Exhibit – Star Wars High-Performance RC Experience

The RC Experience was, in all honesty, not worth checking out. It was something a bit different, but unless you’re a huge fan of remote control helicopters it will pass without any wow factor. Sorry guys!

Panel – ‘The Art of Star Wars: The Force Awakens

The concept artists behind Star Wars: The Force Awakens


The final panel of the day was a discussion between some of the concept artists behind the development of The Force Awakens. This was a really interesting one hour that I’m glad I attended. Hosted by, there were several artists involved in the discussions, including Doug Chiang (Executive Creative Director, The Force Awakens); Rayne Roberts (Lucasfilm Story Group); Phil Szostak (author, ‘The Art of Star Wars: The Force Awakens’).

There were a few revelations. One image seemed to reveal that Rey used to be called Sally in an early stage of the film. It was interesting to hear how many ideas were scrapped along the way, but the artists didn’t seem to care about that and were candid in explaining their thought processes around each of their drawings.

There was a surprise visit from Rogue One director Gareth Edwards, who were spotted looking uncomfortable in a Stormtrooper outfit throughout the panel. He asked a ridiculous question in a very broad northern-England accent (I think) and laughed as the panel looked on nonplused. A great moment!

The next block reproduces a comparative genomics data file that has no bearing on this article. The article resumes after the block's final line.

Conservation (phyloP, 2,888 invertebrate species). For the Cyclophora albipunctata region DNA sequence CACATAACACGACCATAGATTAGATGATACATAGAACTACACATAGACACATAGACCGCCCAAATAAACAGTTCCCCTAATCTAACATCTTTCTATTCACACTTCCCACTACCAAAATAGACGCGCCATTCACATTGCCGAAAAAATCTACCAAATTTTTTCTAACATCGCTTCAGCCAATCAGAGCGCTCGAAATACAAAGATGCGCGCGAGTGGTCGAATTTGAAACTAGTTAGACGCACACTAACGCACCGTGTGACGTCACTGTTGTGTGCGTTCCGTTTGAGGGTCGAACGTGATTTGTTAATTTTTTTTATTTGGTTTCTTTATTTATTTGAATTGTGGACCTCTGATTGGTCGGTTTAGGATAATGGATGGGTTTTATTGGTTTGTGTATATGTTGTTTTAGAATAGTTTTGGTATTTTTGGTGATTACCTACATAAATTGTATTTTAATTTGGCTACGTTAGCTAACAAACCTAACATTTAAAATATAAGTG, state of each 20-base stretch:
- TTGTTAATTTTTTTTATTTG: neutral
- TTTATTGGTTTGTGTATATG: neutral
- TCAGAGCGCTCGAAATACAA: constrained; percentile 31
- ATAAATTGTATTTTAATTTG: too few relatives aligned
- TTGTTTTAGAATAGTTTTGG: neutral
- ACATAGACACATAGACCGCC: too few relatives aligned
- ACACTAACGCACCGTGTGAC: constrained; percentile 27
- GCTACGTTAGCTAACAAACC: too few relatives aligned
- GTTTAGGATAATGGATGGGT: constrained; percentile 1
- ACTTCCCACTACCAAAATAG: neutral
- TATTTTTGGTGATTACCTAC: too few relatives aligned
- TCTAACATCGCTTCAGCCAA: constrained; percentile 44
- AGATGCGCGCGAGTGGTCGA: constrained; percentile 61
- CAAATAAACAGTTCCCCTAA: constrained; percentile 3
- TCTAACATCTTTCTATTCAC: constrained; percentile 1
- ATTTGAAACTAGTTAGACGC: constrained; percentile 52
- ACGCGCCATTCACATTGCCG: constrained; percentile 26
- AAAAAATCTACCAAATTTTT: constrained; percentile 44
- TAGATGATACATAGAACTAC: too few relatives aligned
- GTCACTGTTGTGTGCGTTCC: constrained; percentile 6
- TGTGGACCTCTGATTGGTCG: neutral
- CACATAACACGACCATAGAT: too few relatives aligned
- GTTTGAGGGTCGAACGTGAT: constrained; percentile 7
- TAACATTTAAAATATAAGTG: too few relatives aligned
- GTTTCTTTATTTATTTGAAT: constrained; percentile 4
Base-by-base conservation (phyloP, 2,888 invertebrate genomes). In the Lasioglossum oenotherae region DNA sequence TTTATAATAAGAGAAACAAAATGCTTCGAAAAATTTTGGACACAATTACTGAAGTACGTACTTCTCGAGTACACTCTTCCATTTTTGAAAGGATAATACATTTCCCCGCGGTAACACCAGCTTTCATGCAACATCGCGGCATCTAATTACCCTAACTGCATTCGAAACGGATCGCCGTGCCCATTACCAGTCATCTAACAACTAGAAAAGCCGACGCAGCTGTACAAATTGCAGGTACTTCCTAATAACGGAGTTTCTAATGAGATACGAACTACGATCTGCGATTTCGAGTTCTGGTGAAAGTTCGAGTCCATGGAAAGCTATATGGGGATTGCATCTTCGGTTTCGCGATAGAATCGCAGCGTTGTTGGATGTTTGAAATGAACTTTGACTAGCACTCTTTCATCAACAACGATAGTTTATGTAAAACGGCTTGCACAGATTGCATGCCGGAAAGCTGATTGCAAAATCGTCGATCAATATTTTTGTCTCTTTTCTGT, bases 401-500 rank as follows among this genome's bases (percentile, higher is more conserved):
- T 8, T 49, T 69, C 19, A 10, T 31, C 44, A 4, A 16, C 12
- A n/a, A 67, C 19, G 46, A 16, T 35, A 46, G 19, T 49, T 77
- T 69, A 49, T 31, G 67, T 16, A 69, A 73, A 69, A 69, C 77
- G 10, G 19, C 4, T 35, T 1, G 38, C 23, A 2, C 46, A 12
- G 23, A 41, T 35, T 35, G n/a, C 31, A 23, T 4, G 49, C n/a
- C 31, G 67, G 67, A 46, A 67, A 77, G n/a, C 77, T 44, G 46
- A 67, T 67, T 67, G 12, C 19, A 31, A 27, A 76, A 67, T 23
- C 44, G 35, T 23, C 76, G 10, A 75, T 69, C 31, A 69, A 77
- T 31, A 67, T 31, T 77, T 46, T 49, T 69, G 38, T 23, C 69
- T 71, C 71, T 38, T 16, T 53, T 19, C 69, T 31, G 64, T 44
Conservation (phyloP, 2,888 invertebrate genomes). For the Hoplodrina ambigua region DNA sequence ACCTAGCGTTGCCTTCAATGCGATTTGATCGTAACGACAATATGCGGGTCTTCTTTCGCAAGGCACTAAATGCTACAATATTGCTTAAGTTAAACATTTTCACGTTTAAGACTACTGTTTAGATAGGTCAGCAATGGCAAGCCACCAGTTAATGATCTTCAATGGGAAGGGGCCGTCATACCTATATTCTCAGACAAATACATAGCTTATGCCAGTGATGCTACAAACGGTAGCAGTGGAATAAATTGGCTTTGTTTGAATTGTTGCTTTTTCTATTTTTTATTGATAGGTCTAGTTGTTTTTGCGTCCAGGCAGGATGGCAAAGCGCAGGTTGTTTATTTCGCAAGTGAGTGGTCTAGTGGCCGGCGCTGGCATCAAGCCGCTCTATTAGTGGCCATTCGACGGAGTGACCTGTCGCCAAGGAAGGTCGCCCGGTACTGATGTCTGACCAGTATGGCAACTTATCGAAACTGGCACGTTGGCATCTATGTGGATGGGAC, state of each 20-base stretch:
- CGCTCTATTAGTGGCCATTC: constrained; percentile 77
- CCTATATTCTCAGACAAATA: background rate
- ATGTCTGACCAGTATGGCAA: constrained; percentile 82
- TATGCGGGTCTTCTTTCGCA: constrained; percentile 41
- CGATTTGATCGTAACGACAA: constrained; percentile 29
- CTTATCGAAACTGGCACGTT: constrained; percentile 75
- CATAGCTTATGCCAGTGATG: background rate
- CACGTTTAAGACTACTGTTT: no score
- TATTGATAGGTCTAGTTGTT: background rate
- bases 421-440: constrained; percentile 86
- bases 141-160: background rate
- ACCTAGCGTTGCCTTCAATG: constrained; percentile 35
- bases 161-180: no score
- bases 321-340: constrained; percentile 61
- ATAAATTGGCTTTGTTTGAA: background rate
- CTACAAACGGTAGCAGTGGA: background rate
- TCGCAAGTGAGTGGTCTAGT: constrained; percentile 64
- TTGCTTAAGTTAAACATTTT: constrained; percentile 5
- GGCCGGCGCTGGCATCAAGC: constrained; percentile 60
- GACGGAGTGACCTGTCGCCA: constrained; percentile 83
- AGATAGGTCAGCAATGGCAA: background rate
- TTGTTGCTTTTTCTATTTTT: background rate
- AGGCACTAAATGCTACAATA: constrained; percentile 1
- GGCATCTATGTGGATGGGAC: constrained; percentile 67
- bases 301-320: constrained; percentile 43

Gareth Edwards creates a storm


Mark Hamill?

Stop! Hamill Time!


Mark Hamill surprised fans as we left by appearing on the Star Wars Show stage and entertaining guests until we were all ejected. A nice surprise given we were heading for the exit anyway!!

Star Wars: The Force Awakens – Bonus Features

I received my copy of The Force Awakens in the post earlier today and have busied myself watching a handful of the bonus features.

For fans of the film, or of Star Wars in general, there is plenty on offer to warrant a purchase. All the things imaginable are covered and have details galore far beyond what you’d have heard before.

The deleted scenes are largely disappointing. There’s no Constanble Zuvio and Chewbacca doesn’t rip anyone’s arms out of their sockets. There is a nice little scene with a chase on a snowspeeder, complete with Phantom Menace-level CGI. There’s also a cool clip featuring Kylo Ren searching the Falcon and sensing Han Solo.

Watching them and their limited nature makes me feel like there are some more completed scenes out there that might surface as an Extended Edition at a later date.

The centre point of the disc is by far the one titled ‘Secrets of The Force Awakens: A Cinematic Journey’. It’s a four part, hour-long documentary feature that takes you on the journey from concept to final product. Do yourself a favour and make sure you watch this. Treat it like a proper film.